Underwater: A Reflection on Harvey, Charlottesville and America
I turned on the news and my home was underwater. Drowning.
I was just back in Houston for a visit in May. It was still true: everything in Texas is bigger, even bigger than you remember, especially after you’ve been away a while.
The endless blue sky, clasping tight to the soaring tops of the Houston skyline that provoked dumbfounded awe during my fourth grade class field trip to the Federal Reserve.
Katy Freeway, where I learned how to drive my first car in the 10th grade, stretches 14 lanes across, linking me to the over 10,000 square miles that comprises the greater Houston area.
The fourth largest city in the United States and home to over 6 million people, the Houston metropolitan area is larger than the entire state of New Jersey.
Indeed, perhaps my favorite thing about the vastness of Houston is the vibrant diversity of her people, cultivated by her wide open doors.
Houston took in a quarter of a million evacuees after Hurricane Katrina and accepts 23 out of every 1,000 refugees resettled by the United Nations worldwide, more than any other American city and more than many countries.
I was lucky enough to grow up in a big, beautiful, and lively city of cultural multitudes.
I turned on the news and my home was underwater. Drowning. How did this happen?
Harvey made landfall as a Category 4 hurricane on Aug. 25, unloading 27 trillion gallons of water over the following six days.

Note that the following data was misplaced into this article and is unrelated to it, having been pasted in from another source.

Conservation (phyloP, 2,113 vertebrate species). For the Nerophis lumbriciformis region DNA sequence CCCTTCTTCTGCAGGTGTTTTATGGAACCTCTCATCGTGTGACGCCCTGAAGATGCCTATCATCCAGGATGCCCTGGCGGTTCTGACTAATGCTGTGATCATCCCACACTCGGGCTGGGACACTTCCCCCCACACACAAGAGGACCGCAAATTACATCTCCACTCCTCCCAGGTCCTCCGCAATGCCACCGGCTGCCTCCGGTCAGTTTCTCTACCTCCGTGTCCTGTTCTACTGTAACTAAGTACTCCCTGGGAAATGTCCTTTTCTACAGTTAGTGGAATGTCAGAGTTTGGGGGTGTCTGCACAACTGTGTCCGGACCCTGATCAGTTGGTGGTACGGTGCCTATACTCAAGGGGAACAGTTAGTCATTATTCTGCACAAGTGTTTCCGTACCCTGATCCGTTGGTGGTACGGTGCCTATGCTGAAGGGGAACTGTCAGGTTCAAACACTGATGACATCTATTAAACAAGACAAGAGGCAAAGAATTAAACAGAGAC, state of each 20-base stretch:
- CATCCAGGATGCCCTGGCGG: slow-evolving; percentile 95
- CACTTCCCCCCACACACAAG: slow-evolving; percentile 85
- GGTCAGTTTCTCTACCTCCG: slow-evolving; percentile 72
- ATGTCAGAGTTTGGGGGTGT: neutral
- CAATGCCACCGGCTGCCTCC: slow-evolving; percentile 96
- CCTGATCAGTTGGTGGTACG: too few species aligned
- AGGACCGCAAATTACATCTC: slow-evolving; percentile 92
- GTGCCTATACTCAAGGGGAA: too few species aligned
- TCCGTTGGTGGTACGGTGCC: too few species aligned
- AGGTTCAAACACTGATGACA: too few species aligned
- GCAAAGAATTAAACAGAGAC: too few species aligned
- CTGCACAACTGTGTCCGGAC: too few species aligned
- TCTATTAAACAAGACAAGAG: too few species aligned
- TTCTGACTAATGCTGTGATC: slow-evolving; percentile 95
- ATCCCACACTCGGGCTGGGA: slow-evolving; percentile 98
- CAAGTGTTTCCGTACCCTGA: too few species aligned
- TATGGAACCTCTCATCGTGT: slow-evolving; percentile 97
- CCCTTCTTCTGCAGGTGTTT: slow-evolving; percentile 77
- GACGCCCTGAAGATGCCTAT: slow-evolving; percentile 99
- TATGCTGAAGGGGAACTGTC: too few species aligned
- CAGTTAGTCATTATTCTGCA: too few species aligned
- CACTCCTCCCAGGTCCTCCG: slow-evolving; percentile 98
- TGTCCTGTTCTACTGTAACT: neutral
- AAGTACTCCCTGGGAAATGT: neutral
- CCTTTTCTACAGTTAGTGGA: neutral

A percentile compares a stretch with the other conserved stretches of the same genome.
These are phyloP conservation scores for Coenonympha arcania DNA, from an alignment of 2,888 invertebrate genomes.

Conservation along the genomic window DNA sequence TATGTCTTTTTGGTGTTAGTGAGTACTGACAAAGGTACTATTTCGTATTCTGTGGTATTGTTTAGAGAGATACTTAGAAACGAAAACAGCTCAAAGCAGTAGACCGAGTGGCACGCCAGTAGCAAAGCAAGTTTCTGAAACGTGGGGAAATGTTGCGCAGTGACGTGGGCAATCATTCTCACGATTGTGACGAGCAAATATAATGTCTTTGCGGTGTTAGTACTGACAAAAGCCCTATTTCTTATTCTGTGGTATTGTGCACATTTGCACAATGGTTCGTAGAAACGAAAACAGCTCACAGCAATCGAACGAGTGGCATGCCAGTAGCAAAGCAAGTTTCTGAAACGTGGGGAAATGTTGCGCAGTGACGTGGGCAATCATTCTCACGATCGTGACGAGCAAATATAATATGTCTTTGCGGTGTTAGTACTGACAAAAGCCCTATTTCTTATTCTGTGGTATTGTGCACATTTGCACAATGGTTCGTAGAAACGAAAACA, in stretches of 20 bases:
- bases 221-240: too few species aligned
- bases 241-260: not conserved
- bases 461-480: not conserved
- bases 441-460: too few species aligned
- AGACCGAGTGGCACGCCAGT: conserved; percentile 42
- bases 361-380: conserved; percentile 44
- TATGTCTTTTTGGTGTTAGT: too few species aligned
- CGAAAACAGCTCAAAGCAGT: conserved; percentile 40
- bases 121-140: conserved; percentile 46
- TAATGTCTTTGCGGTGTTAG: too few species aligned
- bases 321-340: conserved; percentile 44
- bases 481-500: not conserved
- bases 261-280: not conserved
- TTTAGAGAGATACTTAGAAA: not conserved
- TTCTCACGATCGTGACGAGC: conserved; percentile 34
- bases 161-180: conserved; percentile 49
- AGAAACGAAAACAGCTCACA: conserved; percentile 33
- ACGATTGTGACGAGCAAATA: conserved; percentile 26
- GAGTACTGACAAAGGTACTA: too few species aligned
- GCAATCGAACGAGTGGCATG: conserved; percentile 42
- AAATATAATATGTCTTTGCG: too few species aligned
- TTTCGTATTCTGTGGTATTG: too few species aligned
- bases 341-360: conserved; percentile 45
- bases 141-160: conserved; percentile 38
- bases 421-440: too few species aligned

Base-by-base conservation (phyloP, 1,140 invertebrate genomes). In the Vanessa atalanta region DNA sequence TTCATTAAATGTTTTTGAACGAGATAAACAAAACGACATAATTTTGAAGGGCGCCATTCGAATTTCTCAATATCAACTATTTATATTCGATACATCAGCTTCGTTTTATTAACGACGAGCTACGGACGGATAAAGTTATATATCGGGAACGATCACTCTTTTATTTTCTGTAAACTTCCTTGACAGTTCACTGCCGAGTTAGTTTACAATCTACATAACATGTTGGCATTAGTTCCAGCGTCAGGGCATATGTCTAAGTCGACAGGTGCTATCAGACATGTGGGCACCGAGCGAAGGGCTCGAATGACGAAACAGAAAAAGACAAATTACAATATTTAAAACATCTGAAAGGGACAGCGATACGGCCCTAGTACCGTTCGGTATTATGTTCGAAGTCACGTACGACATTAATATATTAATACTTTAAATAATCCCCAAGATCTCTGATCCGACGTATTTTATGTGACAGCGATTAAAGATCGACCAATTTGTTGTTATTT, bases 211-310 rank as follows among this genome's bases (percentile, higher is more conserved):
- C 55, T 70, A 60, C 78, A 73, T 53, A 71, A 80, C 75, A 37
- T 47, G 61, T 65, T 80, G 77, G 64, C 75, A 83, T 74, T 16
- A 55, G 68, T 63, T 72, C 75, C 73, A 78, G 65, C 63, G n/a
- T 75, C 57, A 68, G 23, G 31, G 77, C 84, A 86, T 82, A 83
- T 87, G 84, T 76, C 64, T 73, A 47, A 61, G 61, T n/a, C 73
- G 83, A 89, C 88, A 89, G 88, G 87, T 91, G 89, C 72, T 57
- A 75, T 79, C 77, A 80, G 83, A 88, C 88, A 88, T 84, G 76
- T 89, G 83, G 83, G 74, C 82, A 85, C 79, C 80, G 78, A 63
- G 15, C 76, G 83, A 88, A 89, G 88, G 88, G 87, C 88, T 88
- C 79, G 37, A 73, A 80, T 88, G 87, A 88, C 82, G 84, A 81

That’s enough water to completely fill the Houston Astrodome more than 86,000 times. Enough to blanket the entire state of Arizona in over a foot of water. Enough to sustain the flow over Niagara Falls for 405 days.
It seems insurmountable, impossible, unfathomable. A disaster of titanic proportions.
I turned on the news and my home was underwater. Drowning. What did Houston do next?
We came together. Race, ethnicity, gender, sexual orientation, political party, religion… it didn’t matter. We got organized. We rose to the challenge.
We definitely didn’t ask for this and we certainly never thought it would come to this. Nevertheless, we rebuilt.
We did what we had to do to rescue our brothers and sisters. To repair the damage. To open our doors wide once again.
Our home was underwater. Drowning.
As Harvey pummeled through Houston, I turned on the news and I felt sick to my stomach. Underneath all of the soaking wet destruction, my home was almost unrecognizable.
It wasn’t the first time I had that feeling this month. Instantly, I was brought back to just a few weeks prior in the wake of the events in Charlottesville.
I turned on the news and America was underwater. Drowning. Almost unrecognizable.
What do we do next?
We come together. Race, ethnicity, gender, sexual orientation, political party, religion… it doesn’t matter. We get organized. We rise to the challenge.
We definitely didn’t ask for this and we certainly never thought it would come to this. Nevertheless, we rebuild.
We do what we have to do to rescue our brothers and sisters. To repair the damage. To open our doors wide once again. Our home is underwater, and we’re gonna save her.
Francesca Aloisio is a fourth-year Biomedical Sciences PhD student.